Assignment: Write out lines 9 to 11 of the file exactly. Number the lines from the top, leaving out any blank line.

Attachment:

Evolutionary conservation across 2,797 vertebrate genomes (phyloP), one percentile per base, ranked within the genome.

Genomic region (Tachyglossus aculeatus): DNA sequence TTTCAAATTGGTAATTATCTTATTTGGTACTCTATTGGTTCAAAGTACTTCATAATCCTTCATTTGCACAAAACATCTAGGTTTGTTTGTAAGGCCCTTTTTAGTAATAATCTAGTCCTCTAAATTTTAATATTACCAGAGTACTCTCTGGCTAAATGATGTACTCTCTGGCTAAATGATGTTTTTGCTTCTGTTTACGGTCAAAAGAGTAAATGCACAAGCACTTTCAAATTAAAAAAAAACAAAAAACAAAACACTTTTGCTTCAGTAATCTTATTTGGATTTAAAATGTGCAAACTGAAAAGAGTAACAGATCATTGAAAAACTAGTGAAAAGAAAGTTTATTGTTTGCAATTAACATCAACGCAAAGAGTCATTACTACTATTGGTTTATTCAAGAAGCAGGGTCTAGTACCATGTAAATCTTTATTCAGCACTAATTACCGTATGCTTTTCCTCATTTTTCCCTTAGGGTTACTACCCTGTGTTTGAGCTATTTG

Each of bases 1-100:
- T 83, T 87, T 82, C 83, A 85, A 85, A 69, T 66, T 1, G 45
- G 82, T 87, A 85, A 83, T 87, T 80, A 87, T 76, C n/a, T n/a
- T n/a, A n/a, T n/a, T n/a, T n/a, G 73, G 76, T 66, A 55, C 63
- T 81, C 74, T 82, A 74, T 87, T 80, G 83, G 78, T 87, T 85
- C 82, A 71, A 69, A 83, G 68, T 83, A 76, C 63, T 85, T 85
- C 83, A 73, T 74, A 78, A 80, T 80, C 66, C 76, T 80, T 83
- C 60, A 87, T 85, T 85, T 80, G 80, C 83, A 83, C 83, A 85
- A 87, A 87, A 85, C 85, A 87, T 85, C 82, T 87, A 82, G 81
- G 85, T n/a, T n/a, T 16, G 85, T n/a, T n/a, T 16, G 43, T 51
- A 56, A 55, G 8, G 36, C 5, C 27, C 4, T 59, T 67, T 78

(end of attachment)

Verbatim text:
- C 83, A 73, T 74, A 78, A 80, T 80, C 66, C 76, T 80, T 83
- C 60, A 87, T 85, T 85, T 80, G 80, C 83, A 83, C 83, A 85
- A 87, A 87, A 85, C 85, A 87, T 85, C 82, T 87, A 82, G 81